Firestone Tire and Rubber Company is an American tire company founded by Harvey Firestone in 1900 initially to supply solid rubber side-wire tires for fire apparatus, and later, pneumatic tires for wagons, buggies, and other forms of wheeled transportation common in the era. Firestone soon saw the huge potential for marketing tires for automobiles, and the company was a pioneer in the mass production of tires. Harvey Firestone had a personal friendship with Henry Ford, and used this to become the original equipment supplier of Ford Motor Company automobiles, and was also active in the replacement market.

Watkins was asked to name people he knew to be members of the Communist Party. Watkins told the subcommittee that he did not wish to answer such questions and that they were outside the scope of the subjects on which he was summoned to testify and of the committee's jurisdiction. He said: [2]

Communist Party USA American political party

The Communist Party USA, officially the Communist Party of the United States of America (CPUSA), is a communist party in the United States established in 1919 after a split in the Socialist Party of America following the Russian Revolution.

I am not going to plead the fifth amendment, but I refuse to answer certain questions that I believe are outside the proper scope of your committee's activities. I will answer any questions which this committee puts to me about myself. I will also answer questions about those persons whom I knew to be members of the Communist Party and whom I believe still are. I will not, however, answer any questions with respect to others with whom I associated in the past. I do not believe that any law in this country requires me to testify about persons who may in the past have been Communist Party members or otherwise engaged in Communist Party activity but who to my best knowledge and belief have long since removed themselves from the Communist movement.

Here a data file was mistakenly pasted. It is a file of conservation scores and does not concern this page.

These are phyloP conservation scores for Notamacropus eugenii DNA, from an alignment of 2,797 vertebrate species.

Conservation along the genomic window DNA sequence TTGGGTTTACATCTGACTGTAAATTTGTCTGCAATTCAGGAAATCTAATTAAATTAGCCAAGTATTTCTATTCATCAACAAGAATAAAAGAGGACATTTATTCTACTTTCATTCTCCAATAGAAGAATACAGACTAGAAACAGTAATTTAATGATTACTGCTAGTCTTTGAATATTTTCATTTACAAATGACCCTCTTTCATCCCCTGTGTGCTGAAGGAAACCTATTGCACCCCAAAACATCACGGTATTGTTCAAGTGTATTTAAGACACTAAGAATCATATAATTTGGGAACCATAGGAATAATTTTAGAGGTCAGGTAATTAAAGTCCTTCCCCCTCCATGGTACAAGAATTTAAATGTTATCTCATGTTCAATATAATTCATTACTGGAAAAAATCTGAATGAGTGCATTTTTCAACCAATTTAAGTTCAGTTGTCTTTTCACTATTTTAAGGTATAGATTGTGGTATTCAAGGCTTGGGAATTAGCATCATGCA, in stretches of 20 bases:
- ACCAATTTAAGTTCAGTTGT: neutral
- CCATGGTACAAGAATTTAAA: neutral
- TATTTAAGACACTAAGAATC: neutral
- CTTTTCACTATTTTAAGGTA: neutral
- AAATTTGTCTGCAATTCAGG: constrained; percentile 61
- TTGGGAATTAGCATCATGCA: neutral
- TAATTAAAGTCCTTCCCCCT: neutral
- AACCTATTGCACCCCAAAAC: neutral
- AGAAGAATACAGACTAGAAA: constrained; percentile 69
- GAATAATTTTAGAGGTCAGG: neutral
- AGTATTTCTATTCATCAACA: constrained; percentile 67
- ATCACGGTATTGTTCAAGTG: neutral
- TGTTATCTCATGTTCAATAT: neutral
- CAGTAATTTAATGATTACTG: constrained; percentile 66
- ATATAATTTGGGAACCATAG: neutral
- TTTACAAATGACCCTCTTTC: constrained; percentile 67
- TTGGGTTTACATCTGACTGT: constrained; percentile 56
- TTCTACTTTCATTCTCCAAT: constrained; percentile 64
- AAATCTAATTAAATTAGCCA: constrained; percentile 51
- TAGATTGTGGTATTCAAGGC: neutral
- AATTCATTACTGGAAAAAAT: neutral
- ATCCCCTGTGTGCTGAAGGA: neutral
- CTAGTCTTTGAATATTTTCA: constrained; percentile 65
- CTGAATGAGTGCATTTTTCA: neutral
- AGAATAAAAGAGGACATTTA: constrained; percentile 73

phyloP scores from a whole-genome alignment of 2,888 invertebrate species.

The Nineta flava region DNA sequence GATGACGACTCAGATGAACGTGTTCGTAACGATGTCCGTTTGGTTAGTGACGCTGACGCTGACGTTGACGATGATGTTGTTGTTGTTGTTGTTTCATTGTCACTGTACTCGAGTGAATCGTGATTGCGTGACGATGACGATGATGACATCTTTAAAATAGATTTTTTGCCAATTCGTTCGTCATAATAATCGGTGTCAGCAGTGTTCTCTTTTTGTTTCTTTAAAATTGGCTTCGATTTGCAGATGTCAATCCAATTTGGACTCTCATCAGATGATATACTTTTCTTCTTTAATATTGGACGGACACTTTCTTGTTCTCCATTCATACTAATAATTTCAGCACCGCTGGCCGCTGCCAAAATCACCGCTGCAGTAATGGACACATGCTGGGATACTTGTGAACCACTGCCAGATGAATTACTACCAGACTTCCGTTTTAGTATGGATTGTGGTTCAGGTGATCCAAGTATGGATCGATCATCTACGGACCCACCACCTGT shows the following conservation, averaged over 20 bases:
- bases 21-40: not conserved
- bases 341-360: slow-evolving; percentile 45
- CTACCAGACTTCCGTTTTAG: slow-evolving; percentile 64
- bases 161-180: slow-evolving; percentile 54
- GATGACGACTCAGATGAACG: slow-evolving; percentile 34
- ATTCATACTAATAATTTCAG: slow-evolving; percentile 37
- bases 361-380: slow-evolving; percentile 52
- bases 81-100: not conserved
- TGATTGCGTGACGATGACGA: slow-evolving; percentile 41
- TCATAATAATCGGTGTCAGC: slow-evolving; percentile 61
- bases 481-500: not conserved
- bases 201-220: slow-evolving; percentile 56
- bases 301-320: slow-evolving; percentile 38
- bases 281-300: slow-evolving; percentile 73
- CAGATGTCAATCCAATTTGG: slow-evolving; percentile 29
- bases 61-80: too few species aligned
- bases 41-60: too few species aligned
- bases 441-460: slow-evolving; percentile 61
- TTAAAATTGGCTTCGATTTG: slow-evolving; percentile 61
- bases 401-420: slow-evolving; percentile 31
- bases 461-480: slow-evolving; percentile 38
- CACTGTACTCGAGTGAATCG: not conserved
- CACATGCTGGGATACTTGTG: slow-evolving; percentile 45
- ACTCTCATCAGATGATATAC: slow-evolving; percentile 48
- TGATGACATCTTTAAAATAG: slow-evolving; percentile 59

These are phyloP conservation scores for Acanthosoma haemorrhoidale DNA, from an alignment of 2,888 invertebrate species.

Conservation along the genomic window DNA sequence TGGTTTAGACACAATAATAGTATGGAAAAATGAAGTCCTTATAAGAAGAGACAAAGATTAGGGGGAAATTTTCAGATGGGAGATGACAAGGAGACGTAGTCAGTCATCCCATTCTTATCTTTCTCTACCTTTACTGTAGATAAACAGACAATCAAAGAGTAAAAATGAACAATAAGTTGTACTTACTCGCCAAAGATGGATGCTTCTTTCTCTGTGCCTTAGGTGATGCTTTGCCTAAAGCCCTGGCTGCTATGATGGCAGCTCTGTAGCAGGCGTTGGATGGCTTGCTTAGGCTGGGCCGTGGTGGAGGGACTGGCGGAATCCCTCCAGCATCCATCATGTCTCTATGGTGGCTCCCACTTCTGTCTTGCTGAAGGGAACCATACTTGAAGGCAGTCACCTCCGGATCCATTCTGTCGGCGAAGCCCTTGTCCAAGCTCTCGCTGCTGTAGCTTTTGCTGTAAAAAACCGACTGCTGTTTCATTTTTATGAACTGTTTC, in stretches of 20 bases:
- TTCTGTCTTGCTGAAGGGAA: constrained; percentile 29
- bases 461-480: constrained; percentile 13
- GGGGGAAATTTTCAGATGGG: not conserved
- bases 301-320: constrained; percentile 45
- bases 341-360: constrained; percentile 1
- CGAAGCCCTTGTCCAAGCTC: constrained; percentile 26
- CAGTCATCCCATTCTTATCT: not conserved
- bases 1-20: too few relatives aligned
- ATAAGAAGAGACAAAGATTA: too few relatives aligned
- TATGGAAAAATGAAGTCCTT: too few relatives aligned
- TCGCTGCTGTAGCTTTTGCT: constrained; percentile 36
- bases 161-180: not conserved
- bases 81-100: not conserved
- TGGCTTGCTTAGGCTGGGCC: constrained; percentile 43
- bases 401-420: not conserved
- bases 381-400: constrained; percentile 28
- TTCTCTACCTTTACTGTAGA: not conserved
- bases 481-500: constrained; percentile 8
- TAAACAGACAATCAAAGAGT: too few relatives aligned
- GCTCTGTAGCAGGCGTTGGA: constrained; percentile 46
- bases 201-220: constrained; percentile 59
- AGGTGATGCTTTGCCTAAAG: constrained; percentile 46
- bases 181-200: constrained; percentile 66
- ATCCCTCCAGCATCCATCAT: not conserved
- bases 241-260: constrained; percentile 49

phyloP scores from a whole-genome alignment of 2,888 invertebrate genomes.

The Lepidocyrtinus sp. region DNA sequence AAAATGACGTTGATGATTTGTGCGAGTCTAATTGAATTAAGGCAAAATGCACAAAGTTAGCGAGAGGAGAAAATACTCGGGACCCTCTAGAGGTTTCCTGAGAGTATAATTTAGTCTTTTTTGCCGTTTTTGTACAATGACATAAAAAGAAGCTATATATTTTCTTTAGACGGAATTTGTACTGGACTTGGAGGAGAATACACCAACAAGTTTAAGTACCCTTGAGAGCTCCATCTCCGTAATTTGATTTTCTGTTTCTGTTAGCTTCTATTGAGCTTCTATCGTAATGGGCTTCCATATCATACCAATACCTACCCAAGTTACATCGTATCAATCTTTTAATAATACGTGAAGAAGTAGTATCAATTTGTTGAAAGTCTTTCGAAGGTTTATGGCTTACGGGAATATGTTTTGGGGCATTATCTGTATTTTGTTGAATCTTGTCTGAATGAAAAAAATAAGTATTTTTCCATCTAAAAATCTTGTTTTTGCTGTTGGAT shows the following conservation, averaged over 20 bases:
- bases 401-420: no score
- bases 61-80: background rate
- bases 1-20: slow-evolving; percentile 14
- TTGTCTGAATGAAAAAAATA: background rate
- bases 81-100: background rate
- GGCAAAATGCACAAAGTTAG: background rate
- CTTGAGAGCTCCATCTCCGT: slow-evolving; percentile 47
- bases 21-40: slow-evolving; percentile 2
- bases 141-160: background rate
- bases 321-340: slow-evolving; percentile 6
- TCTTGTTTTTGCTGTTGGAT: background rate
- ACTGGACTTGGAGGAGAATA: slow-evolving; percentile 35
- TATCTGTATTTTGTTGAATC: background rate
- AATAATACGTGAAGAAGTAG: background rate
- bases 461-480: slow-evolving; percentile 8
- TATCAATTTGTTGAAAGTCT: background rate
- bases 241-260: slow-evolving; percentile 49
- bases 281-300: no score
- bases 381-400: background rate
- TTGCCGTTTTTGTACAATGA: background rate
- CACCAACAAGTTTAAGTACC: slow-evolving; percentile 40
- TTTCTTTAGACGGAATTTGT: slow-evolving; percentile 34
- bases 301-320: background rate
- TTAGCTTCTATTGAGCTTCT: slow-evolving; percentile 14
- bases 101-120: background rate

I do not believe that such questions are relevant to the work of this committee nor do I believe that this committee has the right to undertake the public exposure of persons because of their past activities. I may be wrong, and the committee may have this power, but until and unless a court of law so holds and directs me to answer, I most firmly refuse to discuss the political activities of my past associates.

His conviction carried a fine of $100 and a one-year suspended prison sentence. Watkins first won a 3–2 decision on appeal to the US Court of Appeals for the District of Columbia [3] but then lost, 6–2, when that court heard the case en banc. [4] The Supreme Court heard arguments on March 7, 1957 and announced its decision on June 17, 1957.

Decision

The Supreme Court decided 6-1 to overturn Watkins' conviction. Chief Justice Earl Warren wrote for the majority. [2] Warren noted that it is an offense for a witness to refuse to answer any question "pertinent to the question under inquiry" in testifying before a Congressional committee, but he wrote that the Court was unable to ascertain the nature of the Congressional inquiry with reasonable precision:

There are several sources that can outline the "question under inquiry" in such a way that the rules against vagueness are satisfied. The authorizing resolution, the remarks of the chairman or members of the committee, or even the nature of the proceedings themselves, might sometimes make the topic clear. This case demonstrates, however, that these sources often leave the matter in grave doubt.

The New York Times commented: "The Supreme Court has placed fundamental restrictions on a Congressional investigatory power that in recent years has been asserted as all but limitless." [5]

Senators James Eastland and William E. Jenner, who played principal roles in investigating left-wing activities, issued a statement accusing the Court of contributing to "the trend of the past year of undermining our existent barriers against Communist subversion." [5]

The decision's impact was limited in that the Court limited the application of the principles it espoused in Watkins. [6] [ clarification needed ]

See also

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References

  1. New York Times: "Court Ends his Dilemma," June 18, 1957, accessed June 16, 2012
  2. 1 2 FindLaw: John Watkins v. United States 354 U.S. 178 (1957)
  3. New York Times: Luther A. Huston, "U.S. Court Upsets Contempt Ruling," January 27, 1956, accessed June 16, 2012
  4. New York Times: Luther A. Huston, "Red Cases Lead High Court's List," October 9, 1956, accessed June 16, 201
  5. 1 2 New York Times: "Inquiry Reform Seen Inevitable," June 19, 1957, accessed June 16, 2012
  6. Arthur J. Sabin, In Calmer Times: The Supreme Court and Red Monday (University of Pennsylvania Press, 1999), 156